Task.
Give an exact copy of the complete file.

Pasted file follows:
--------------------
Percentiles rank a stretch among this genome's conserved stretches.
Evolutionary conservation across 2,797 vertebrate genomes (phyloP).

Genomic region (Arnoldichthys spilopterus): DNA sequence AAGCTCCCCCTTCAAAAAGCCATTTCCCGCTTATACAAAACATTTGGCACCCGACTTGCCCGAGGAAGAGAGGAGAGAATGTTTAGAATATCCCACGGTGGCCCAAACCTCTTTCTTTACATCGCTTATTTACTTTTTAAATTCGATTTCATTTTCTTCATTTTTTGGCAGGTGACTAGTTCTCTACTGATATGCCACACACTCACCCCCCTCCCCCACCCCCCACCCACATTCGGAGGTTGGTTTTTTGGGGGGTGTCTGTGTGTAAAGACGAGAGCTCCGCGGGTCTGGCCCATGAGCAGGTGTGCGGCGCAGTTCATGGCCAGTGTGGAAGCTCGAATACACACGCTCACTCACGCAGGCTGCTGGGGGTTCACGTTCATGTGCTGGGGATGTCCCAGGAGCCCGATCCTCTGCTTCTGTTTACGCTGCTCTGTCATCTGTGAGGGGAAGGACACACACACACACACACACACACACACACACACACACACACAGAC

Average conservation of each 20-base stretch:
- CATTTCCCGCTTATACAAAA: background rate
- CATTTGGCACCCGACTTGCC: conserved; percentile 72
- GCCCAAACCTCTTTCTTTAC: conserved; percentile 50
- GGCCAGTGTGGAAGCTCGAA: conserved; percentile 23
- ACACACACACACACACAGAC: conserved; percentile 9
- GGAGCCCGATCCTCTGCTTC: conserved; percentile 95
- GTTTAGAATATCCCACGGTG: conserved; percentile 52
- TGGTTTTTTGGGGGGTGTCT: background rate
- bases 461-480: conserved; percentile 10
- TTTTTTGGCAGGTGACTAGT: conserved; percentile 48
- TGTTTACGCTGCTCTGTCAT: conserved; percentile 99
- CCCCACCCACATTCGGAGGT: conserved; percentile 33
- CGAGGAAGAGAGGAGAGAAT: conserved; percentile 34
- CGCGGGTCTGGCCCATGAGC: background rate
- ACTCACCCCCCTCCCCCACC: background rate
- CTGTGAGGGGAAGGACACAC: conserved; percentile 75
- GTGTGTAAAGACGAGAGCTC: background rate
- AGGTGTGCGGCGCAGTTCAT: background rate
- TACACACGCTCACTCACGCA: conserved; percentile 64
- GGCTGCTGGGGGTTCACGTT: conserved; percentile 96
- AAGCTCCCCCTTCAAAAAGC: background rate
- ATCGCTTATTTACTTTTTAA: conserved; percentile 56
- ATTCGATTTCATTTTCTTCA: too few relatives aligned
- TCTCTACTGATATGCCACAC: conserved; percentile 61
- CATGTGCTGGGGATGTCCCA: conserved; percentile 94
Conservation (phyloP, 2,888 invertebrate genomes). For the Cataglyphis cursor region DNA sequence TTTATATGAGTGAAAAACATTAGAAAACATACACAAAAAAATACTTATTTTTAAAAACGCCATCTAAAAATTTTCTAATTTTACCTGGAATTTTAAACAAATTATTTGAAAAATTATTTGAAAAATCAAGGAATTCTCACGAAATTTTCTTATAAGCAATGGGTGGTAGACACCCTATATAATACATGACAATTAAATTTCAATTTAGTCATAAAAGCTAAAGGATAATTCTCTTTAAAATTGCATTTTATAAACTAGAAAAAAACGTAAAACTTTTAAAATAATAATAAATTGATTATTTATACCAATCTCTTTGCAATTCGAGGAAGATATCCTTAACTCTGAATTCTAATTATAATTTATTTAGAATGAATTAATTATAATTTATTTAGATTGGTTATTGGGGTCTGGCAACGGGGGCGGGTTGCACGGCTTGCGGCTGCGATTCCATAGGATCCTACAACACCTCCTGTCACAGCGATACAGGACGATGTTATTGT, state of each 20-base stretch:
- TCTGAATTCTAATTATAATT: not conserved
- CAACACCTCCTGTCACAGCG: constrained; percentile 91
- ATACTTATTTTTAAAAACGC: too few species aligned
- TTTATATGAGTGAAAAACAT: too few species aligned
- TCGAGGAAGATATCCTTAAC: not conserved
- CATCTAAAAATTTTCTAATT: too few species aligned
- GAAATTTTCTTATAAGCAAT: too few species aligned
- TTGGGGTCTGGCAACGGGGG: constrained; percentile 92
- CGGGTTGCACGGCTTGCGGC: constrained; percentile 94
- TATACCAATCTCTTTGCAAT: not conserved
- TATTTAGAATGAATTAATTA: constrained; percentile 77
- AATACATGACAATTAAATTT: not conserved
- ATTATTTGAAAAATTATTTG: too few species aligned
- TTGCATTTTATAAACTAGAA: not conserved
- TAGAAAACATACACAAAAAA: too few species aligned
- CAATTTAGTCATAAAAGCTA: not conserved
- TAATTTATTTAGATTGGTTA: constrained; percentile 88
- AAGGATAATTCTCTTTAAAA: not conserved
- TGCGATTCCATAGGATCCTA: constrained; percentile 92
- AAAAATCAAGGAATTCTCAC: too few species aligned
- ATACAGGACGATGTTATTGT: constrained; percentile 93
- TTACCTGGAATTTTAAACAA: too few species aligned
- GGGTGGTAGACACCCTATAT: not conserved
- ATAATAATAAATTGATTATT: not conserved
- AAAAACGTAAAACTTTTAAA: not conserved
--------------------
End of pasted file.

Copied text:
Percentiles rank a stretch among this genome's conserved stretches.
Evolutionary conservation across 2,797 vertebrate genomes (phyloP).

Genomic region (Arnoldichthys spilopterus): DNA sequence AAGCTCCCCCTTCAAAAAGCCATTTCCCGCTTATACAAAACATTTGGCACCCGACTTGCCCGAGGAAGAGAGGAGAGAATGTTTAGAATATCCCACGGTGGCCCAAACCTCTTTCTTTACATCGCTTATTTACTTTTTAAATTCGATTTCATTTTCTTCATTTTTTGGCAGGTGACTAGTTCTCTACTGATATGCCACACACTCACCCCCCTCCCCCACCCCCCACCCACATTCGGAGGTTGGTTTTTTGGGGGGTGTCTGTGTGTAAAGACGAGAGCTCCGCGGGTCTGGCCCATGAGCAGGTGTGCGGCGCAGTTCATGGCCAGTGTGGAAGCTCGAATACACACGCTCACTCACGCAGGCTGCTGGGGGTTCACGTTCATGTGCTGGGGATGTCCCAGGAGCCCGATCCTCTGCTTCTGTTTACGCTGCTCTGTCATCTGTGAGGGGAAGGACACACACACACACACACACACACACACACACACACACACACAGAC

Average conservation of each 20-base stretch:
- CATTTCCCGCTTATACAAAA: background rate
- CATTTGGCACCCGACTTGCC: conserved; percentile 72
- GCCCAAACCTCTTTCTTTAC: conserved; percentile 50
- GGCCAGTGTGGAAGCTCGAA: conserved; percentile 23
- ACACACACACACACACAGAC: conserved; percentile 9
- GGAGCCCGATCCTCTGCTTC: conserved; percentile 95
- GTTTAGAATATCCCACGGTG: conserved; percentile 52
- TGGTTTTTTGGGGGGTGTCT: background rate
- bases 461-480: conserved; percentile 10
- TTTTTTGGCAGGTGACTAGT: conserved; percentile 48
- TGTTTACGCTGCTCTGTCAT: conserved; percentile 99
- CCCCACCCACATTCGGAGGT: conserved; percentile 33
- CGAGGAAGAGAGGAGAGAAT: conserved; percentile 34
- CGCGGGTCTGGCCCATGAGC: background rate
- ACTCACCCCCCTCCCCCACC: background rate
- CTGTGAGGGGAAGGACACAC: conserved; percentile 75
- GTGTGTAAAGACGAGAGCTC: background rate
- AGGTGTGCGGCGCAGTTCAT: background rate
- TACACACGCTCACTCACGCA: conserved; percentile 64
- GGCTGCTGGGGGTTCACGTT: conserved; percentile 96
- AAGCTCCCCCTTCAAAAAGC: background rate
- ATCGCTTATTTACTTTTTAA: conserved; percentile 56
- ATTCGATTTCATTTTCTTCA: too few relatives aligned
- TCTCTACTGATATGCCACAC: conserved; percentile 61
- CATGTGCTGGGGATGTCCCA: conserved; percentile 94
Conservation (phyloP, 2,888 invertebrate genomes). For the Cataglyphis cursor region DNA sequence TTTATATGAGTGAAAAACATTAGAAAACATACACAAAAAAATACTTATTTTTAAAAACGCCATCTAAAAATTTTCTAATTTTACCTGGAATTTTAAACAAATTATTTGAAAAATTATTTGAAAAATCAAGGAATTCTCACGAAATTTTCTTATAAGCAATGGGTGGTAGACACCCTATATAATACATGACAATTAAATTTCAATTTAGTCATAAAAGCTAAAGGATAATTCTCTTTAAAATTGCATTTTATAAACTAGAAAAAAACGTAAAACTTTTAAAATAATAATAAATTGATTATTTATACCAATCTCTTTGCAATTCGAGGAAGATATCCTTAACTCTGAATTCTAATTATAATTTATTTAGAATGAATTAATTATAATTTATTTAGATTGGTTATTGGGGTCTGGCAACGGGGGCGGGTTGCACGGCTTGCGGCTGCGATTCCATAGGATCCTACAACACCTCCTGTCACAGCGATACAGGACGATGTTATTGT, state of each 20-base stretch:
- TCTGAATTCTAATTATAATT: not conserved
- CAACACCTCCTGTCACAGCG: constrained; percentile 91
- ATACTTATTTTTAAAAACGC: too few species aligned
- TTTATATGAGTGAAAAACAT: too few species aligned
- TCGAGGAAGATATCCTTAAC: not conserved
- CATCTAAAAATTTTCTAATT: too few species aligned
- GAAATTTTCTTATAAGCAAT: too few species aligned
- TTGGGGTCTGGCAACGGGGG: constrained; percentile 92
- CGGGTTGCACGGCTTGCGGC: constrained; percentile 94
- TATACCAATCTCTTTGCAAT: not conserved
- TATTTAGAATGAATTAATTA: constrained; percentile 77
- AATACATGACAATTAAATTT: not conserved
- ATTATTTGAAAAATTATTTG: too few species aligned
- TTGCATTTTATAAACTAGAA: not conserved
- TAGAAAACATACACAAAAAA: too few species aligned
- CAATTTAGTCATAAAAGCTA: not conserved
- TAATTTATTTAGATTGGTTA: constrained; percentile 88
- AAGGATAATTCTCTTTAAAA: not conserved
- TGCGATTCCATAGGATCCTA: constrained; percentile 92
- AAAAATCAAGGAATTCTCAC: too few species aligned
- ATACAGGACGATGTTATTGT: constrained; percentile 93
- TTACCTGGAATTTTAAACAA: too few species aligned
- GGGTGGTAGACACCCTATAT: not conserved
- ATAATAATAAATTGATTATT: not conserved
- AAAAACGTAAAACTTTTAAA: not conserved